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The ANC policy conference turned out to be something of a damp squib - no significant policy decisions we taken, nor was there a strong commitment to taking bold decisions and re-energising the economy. There were a few important policy pronouncements around the rejection of the youth wage subsidy, state involvement in the economy and land redistribution. The need for broader state involvement in the economy was ratified but with little to back it up on the mining or economic policy side. We should also remember that nothing is set in strong until the elective conference in Mangaung in December. While the local take on the outcome was very mixed, our impression (based on conversations with those attending the conference) was that actually a stalemate outcome is in itself important.
A whirlwind of factors came together to give the somewhat muddled outcome. The succession battle brewing under the surface was likely one of the key driving forces, with Kgalema Motlanthe's scepticism about the premise of the second transition countering Jacob Zuma's need to show renewed leadership with a fresh push on policy, and both taking their factions with them. As such no particular policy path could be clearly dominant and there was no clear shift in policy. As expected, a number of more ‘left of field' policy discussions did occur but were rapidly discarded (like the SARB mandate change). Where there were policy changes they were generally already well known, within the government's existing thinking or lacking in detail. However, Mr Motlanthe's only victory (and perhaps Tokyo Sexwale's too) can only really be said to be the lack of full endorsement for the ‘second transition' ideal. Mr Motlanthe did not ‘win' any argument about which direction policy should go in as he did not offer any alternative to the conference. This may well be a sign of his ‘risk-averse', conciliatory style. However, if there was a time to show real leadership it is now.
Overall however save for some ‘violent scuffles' towards the end of the of the conference reported in local papers (not uncommon it must be said at these events) there was relatively little open briefing for and against either side as the ANC moves into its ‘smoky back room' phase of succession battling. This contrasts strongly with the last conference five years ago when the anti-Mbeki faction clearly had the upper hand. The seemingly strong position of the alliance partners (COSATU and the SACP) at the conference was another issue, in particular around the youth wage subsidy where, even though it is government policy, the conference still declared itself against it - a sign that the government members of the ANC and its leadership were unable to show leadership on this issue. Finally, the lack of concrete policy conclusion documents and instead the reliance on often conflicting accounts of what was agreed suggests that the factionalism continues.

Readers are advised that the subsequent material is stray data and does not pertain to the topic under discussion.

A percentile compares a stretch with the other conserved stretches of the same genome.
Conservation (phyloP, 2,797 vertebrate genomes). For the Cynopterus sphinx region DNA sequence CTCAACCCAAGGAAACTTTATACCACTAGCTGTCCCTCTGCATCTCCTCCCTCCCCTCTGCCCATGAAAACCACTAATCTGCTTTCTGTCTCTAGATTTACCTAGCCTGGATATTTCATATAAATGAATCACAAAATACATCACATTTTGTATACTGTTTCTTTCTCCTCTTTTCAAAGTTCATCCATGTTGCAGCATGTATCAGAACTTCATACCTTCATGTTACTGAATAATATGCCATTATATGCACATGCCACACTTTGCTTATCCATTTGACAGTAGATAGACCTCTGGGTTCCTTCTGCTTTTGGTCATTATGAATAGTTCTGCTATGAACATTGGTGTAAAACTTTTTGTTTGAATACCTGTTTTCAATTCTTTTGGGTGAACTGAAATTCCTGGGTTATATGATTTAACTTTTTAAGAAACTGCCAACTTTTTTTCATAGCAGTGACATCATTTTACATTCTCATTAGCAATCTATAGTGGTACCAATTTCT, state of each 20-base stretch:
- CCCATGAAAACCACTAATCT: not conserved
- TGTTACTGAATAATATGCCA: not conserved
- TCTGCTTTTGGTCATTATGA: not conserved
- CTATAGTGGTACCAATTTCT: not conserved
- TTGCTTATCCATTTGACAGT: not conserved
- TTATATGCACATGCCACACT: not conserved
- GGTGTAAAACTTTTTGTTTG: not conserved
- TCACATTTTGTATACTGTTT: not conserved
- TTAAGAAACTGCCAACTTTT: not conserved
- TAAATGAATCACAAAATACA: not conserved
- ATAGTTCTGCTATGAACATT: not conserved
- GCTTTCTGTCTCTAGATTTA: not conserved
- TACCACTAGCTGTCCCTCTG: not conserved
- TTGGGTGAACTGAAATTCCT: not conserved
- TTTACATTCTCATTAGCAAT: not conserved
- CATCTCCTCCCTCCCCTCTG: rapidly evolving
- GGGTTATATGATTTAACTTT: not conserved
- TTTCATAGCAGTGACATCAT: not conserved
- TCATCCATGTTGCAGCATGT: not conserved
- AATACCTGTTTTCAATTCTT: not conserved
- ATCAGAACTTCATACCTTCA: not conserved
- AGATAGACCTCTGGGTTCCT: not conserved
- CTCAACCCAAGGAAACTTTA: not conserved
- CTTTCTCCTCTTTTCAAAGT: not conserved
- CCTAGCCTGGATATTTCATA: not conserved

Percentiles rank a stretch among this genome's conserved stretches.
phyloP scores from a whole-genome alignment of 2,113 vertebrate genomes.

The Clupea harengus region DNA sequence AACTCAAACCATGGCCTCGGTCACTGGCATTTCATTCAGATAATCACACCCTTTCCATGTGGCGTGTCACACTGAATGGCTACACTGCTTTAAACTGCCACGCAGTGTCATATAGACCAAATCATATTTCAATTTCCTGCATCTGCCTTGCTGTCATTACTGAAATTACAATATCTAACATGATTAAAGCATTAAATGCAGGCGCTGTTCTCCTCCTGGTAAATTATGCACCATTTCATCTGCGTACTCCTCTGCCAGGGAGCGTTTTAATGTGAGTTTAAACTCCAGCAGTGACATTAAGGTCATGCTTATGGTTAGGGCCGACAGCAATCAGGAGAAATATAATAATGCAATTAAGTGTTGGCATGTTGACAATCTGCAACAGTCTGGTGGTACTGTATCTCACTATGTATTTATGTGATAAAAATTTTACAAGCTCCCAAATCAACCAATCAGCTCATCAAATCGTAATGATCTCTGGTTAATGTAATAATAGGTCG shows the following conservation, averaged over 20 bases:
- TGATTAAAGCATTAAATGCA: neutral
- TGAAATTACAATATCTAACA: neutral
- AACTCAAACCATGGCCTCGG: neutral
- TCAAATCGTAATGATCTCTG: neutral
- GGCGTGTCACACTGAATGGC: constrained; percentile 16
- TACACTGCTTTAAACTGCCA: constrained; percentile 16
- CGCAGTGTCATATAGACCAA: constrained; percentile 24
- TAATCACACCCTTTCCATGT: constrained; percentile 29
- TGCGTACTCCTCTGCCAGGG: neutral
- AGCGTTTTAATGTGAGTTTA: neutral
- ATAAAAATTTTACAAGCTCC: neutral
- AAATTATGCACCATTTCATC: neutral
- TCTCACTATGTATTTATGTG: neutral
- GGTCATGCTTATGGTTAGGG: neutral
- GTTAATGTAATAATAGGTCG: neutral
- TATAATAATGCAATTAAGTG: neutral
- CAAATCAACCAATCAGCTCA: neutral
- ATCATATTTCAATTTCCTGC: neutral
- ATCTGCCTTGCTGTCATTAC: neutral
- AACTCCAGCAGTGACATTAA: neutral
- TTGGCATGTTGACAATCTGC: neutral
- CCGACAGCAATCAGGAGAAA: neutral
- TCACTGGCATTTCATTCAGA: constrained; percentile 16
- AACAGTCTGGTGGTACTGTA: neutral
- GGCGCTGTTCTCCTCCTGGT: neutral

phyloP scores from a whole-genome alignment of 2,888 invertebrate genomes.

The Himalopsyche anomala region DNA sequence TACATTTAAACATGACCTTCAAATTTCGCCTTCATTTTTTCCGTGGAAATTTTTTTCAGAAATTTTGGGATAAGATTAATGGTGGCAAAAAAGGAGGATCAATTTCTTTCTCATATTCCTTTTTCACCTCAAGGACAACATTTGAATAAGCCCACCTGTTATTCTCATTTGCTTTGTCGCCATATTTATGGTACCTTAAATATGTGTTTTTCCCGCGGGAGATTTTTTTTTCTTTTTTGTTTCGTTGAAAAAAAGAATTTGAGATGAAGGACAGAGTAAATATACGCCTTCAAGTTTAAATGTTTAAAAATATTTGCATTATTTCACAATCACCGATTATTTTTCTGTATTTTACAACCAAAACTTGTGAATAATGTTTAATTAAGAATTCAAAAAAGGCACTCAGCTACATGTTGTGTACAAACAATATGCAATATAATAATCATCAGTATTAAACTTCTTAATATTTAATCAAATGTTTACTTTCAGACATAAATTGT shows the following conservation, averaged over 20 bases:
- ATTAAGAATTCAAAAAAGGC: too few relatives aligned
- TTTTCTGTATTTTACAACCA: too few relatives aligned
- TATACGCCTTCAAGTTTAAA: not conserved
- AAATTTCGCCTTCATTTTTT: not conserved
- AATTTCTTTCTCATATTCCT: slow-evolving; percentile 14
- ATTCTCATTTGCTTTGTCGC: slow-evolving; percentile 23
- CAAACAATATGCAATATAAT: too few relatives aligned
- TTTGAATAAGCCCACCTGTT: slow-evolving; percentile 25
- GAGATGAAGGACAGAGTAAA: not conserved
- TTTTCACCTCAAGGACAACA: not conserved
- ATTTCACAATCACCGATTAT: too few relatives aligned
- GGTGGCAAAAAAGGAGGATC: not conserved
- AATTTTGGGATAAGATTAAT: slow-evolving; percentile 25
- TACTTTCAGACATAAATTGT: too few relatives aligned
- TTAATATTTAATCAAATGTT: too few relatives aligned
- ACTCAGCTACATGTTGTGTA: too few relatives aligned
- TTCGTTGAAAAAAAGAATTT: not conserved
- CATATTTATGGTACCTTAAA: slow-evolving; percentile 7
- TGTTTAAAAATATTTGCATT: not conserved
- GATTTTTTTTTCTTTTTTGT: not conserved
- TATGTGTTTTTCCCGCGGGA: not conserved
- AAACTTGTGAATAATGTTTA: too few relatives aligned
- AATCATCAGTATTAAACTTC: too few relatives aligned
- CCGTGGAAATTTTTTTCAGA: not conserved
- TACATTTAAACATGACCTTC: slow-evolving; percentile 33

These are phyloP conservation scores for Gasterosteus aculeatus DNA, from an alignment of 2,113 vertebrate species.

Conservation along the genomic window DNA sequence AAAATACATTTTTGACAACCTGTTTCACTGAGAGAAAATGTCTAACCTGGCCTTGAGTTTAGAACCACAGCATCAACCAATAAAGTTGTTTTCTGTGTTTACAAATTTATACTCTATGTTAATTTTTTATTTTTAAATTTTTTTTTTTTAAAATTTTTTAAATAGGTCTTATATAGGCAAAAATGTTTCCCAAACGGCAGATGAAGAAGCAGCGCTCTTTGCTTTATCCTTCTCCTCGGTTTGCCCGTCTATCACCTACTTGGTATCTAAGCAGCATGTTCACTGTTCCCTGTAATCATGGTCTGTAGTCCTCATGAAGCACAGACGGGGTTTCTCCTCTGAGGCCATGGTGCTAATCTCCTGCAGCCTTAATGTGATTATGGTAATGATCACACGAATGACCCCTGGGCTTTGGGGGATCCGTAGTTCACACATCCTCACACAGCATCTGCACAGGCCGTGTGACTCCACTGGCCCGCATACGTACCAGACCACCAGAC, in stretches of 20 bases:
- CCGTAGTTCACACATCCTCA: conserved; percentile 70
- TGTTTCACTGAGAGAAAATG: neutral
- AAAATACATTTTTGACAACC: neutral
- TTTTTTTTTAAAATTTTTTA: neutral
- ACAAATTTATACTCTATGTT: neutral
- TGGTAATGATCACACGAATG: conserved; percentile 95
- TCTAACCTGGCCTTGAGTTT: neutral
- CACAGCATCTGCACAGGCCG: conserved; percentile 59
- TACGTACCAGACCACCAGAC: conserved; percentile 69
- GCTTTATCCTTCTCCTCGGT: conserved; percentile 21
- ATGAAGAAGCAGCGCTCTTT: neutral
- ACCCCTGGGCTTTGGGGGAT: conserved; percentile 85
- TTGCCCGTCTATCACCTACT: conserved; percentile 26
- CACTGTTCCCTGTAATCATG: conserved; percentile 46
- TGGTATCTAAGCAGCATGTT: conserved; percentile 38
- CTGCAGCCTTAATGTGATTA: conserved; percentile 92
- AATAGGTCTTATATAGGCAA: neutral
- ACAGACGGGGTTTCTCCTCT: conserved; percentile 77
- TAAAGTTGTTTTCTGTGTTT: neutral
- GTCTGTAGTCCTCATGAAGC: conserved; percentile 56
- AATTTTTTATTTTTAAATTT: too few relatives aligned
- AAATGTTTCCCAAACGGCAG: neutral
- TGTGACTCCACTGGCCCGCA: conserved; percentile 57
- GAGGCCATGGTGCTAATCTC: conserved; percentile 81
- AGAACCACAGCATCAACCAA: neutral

Overall the ANC collectively still does not appear to be in the right place to take the politically very difficult steps to ensure a boost to potential growth, even if some in government are. The message even from Pravin Gordhan was about how to maintain the current rates of (to us sub-potential) growth let alone boosting that underlying potential. While this certainly showed realism (regarding both the ANC's politics and the international situation) it still is somewhat depressing.
The lack of progress last week suggests that the policy direction will now become caught up in the succession debate and eventual battle for the leadership in Mangaung at the elective conference in December, which is not positive for investors. The potential for a larger risk event at that time therefore increases. Equity investors are likely to remain negative/underweight South Africa as a result of the clarity from the policy conference, and hence the current situation of net foreigner equity inflows will likely continue. On the bond front the continuing uncertainty reinforces the need for a moderately steep curve but, with WGBI inclusion and bond investors' more short-term focus on South Africa risks, that means inflows can continue and politics will likely only be a loose theme overlaying the market with the ‘quasi-safe haven' tag still in place.
There are a few specific policy areas to comment on: